Typical hardware

JParker at coinstar.com JParker at coinstar.com
Mon Mar 5 10:05:55 PST 2001

G'Day !

I work for a vending machine type company.  Our solution was too build aluminum
cases out of sheet metal (13" w x 6-1/2" h x 11" d).  No thrills (no floppy, cd,
etc), just bare minimum of what you need (size was determined so we can use
generic expansion boards).  Still have to deal with a power supply for each
node, but is is reasonably compact package (hd screwed into sheet metal wall).
It is also easy to build with ~.100" aluminum sheet, a bender and rivets.  An
added benefit is that you can standardize on screw sizes and threads so you
spare part kits becomes very minimal.

You can also build larger cases to handle multiple harddrives etc.  Our latest
version has a cd.  We increased the height slightly and put a screwed a shelf
in.  It would very easy to change dimensions for any hardware configuration you
can think of.

Think home built rack-mount cases ....

Jim Parker

Sailboat racing is not a matter of life and death ....  It is far more important
than that !!!

                    "Carpenter, Dean"                                                                                                 
                    <Dean.Carpenter at p        To:     beowulf at beowulf.org                                                              
                    harma.com>               cc:     "'gaborb at athomepc.net'" <gaborb at athomepc.net>                                    
                    Sent by:                 Subject:     Typical hardware                                                            
                    beowulf-admin at beo                                                                                                 
                    03/05/01 08:53 AM                                                                                                 

We're just now beginning to mess around with clustering - initial
proof-of-concept for the local code and so on.  So far so good, using spare
equipment we have lying around, or on eval.

Next step is to use some "real" hardware, so we can get a sense of the
throughput benefit.  For example, right now it's a mishmosh of hardware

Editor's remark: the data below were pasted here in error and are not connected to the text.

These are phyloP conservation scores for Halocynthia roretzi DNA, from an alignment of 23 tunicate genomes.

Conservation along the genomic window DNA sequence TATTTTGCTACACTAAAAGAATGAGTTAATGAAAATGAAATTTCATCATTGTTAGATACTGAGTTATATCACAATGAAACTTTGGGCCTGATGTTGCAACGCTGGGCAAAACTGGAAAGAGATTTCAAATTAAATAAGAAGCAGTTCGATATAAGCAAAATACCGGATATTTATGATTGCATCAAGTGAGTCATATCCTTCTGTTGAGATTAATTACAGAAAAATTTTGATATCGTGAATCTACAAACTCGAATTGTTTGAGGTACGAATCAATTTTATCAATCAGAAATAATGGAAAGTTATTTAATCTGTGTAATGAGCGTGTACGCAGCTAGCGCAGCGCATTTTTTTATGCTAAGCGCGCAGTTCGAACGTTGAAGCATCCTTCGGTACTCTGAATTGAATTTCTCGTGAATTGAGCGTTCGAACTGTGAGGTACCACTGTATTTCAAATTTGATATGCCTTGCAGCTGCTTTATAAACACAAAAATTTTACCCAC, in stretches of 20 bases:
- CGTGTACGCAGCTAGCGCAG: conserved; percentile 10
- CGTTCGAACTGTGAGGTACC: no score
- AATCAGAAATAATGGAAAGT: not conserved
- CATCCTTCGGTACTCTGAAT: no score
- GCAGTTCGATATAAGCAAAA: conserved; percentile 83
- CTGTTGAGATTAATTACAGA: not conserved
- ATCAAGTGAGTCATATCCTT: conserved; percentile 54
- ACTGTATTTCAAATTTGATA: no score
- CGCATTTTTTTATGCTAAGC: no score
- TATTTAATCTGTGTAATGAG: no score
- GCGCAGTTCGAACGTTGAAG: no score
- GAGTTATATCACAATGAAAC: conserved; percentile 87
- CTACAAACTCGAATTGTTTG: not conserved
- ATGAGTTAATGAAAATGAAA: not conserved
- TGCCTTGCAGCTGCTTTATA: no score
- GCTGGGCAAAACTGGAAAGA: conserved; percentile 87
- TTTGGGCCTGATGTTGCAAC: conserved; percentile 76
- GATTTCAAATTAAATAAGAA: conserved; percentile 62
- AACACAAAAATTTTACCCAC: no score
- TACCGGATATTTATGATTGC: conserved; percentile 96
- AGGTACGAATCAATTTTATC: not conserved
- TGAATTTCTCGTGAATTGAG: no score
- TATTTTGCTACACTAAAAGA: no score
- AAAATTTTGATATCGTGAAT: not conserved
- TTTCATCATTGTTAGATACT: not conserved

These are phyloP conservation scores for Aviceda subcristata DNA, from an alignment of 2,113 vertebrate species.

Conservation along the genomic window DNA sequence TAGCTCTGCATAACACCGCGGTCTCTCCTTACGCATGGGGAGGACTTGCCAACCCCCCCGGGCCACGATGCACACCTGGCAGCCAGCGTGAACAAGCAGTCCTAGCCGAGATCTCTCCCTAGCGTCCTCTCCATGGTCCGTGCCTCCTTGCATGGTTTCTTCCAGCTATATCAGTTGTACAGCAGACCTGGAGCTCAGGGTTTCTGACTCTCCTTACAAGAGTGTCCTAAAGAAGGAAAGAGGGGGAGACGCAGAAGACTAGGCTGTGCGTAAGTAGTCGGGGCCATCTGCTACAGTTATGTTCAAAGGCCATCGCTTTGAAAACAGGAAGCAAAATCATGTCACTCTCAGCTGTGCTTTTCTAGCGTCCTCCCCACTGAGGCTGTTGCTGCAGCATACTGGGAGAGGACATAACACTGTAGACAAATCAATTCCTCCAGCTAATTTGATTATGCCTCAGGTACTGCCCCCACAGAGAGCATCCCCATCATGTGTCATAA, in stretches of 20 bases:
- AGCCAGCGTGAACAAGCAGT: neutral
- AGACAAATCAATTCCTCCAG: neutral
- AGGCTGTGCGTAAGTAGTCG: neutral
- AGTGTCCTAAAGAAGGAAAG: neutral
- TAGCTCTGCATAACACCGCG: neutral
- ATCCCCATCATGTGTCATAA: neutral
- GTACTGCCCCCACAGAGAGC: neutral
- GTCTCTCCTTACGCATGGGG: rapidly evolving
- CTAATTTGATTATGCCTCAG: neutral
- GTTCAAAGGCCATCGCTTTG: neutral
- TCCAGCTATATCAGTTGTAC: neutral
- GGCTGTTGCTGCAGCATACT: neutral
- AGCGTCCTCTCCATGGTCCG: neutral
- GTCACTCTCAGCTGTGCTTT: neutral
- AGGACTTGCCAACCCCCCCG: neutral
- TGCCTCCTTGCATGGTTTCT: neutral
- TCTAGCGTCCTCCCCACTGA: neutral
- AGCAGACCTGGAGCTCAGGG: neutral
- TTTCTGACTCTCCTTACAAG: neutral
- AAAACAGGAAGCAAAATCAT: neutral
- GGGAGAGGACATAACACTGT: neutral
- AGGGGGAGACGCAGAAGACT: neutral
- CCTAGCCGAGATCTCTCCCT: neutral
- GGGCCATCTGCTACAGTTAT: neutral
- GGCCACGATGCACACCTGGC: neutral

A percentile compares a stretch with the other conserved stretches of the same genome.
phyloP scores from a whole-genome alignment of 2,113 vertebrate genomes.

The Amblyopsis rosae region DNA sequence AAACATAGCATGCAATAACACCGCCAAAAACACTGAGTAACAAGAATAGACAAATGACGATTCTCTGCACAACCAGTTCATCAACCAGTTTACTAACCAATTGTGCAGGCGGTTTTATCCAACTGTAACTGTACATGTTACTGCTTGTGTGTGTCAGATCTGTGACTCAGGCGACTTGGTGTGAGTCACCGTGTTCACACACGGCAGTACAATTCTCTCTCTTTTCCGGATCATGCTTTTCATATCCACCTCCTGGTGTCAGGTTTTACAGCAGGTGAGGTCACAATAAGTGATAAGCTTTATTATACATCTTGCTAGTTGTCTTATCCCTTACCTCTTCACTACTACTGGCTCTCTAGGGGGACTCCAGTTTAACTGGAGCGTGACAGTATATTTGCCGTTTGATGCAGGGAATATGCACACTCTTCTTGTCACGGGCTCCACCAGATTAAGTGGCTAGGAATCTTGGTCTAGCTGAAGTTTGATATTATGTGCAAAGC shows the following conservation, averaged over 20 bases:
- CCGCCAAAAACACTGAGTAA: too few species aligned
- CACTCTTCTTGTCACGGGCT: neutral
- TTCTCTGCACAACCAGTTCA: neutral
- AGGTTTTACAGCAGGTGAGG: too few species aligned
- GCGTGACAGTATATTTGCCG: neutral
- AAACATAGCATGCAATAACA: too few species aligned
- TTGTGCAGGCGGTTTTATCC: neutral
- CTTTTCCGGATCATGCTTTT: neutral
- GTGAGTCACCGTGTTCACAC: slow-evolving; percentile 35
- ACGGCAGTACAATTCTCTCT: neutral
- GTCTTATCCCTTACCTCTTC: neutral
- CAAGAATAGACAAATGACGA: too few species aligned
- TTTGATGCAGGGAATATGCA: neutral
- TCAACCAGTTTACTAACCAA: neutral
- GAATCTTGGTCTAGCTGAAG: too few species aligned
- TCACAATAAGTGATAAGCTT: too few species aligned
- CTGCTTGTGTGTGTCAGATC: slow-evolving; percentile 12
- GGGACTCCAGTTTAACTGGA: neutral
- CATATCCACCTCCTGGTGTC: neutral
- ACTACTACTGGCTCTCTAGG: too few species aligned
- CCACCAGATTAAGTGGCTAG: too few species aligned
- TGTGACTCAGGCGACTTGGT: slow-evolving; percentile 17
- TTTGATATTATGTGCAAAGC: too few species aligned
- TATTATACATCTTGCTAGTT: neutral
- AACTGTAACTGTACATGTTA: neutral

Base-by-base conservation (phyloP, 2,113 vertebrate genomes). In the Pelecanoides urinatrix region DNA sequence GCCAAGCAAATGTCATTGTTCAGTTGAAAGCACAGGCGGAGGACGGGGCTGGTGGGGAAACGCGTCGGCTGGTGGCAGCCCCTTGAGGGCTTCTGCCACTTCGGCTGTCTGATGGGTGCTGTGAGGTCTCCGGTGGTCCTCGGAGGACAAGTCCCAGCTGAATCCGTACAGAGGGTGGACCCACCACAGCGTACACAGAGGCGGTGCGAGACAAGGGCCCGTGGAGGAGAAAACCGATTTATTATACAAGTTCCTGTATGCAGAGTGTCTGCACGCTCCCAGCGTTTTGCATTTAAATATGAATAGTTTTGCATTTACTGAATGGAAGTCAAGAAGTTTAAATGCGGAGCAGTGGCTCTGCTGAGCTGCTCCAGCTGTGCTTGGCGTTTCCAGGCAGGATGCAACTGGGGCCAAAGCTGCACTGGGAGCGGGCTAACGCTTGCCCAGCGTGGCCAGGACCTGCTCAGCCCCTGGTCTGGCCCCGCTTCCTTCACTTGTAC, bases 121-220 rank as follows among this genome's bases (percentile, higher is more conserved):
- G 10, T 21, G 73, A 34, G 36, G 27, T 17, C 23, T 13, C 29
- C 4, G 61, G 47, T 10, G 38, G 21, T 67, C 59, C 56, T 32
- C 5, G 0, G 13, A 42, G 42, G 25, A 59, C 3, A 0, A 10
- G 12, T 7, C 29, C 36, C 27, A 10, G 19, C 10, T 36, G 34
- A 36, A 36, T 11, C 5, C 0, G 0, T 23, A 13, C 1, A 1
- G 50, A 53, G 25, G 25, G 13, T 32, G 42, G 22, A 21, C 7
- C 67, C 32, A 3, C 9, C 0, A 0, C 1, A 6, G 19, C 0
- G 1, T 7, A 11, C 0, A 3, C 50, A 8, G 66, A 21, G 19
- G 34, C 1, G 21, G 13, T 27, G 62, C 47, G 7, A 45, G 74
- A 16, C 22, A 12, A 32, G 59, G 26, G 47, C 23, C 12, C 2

running on a 3Com Switch 1000, 100m to the head node, and 10m to the slaves.
The throughput one will be with 100m switched all around, possibly with a
gig uplink to the head node.

Based on this, we hunt for money for the production cluster(s) ...

What hardware are people using ?  I've done a lot of poking around at the
various clusters linked to off beowulf.org, and seen mainly two types :

1.  Commodity white boxes, perhaps commercial ones - typical desktop type
cases.  These take up a chunk of real estate, and give no more than 2 cpus
per box.  Lots of power supplies, shelf space, noise, space etc etc.

2.  1U or 2U rackmount boxes.  Better space utilization, still 2 cpus per
box, but costing a whole lot more $$$.

We, like most out there I'm sure, are constrained, by money and by space.
We need to get lots of cpus in as small a space as possible.  Lots of 1U
VA-Linux or SGI boxes would be very cool, but would drain the coffers way
too quickly.  Generic motherboards in clone cases is cheap, but takes up too
much room.

So, a colleague and I are working on a cheap and high-density 1U node.  So
far it looks like we'll be able to get two dual-CPU (P3) motherboards per 1U
chassis, with associated dual-10/100, floppy, CD and one hard drive.  And
one PCI slot.  Although it would be nice to have several Ultra160 scsi
drives in raid, a generic cluster node (for our uses) will work fine with a
single large UDMA-100 ide drive.

That's 240 cpus per 60U rack.  We're still working on condensed power for
the rack, to simplify things.  Note that I said "for our uses" above.  Our
design goals here are density and $$$.  Hence some of the niceties are being
foresworn - things like hot-swap U160 scsi raid drives, das blinken lights
up front, etc.

So, what do you think ?  If there's interest, I'll keep you posted on our
progress.  If there's LOTS of interest, we may make a larger production run
to make these available to others.

Dean Carpenter
deano at areyes.com
dean.carpenter at pharma.com
dean.carpenter at purduepharma.com
94TT :)

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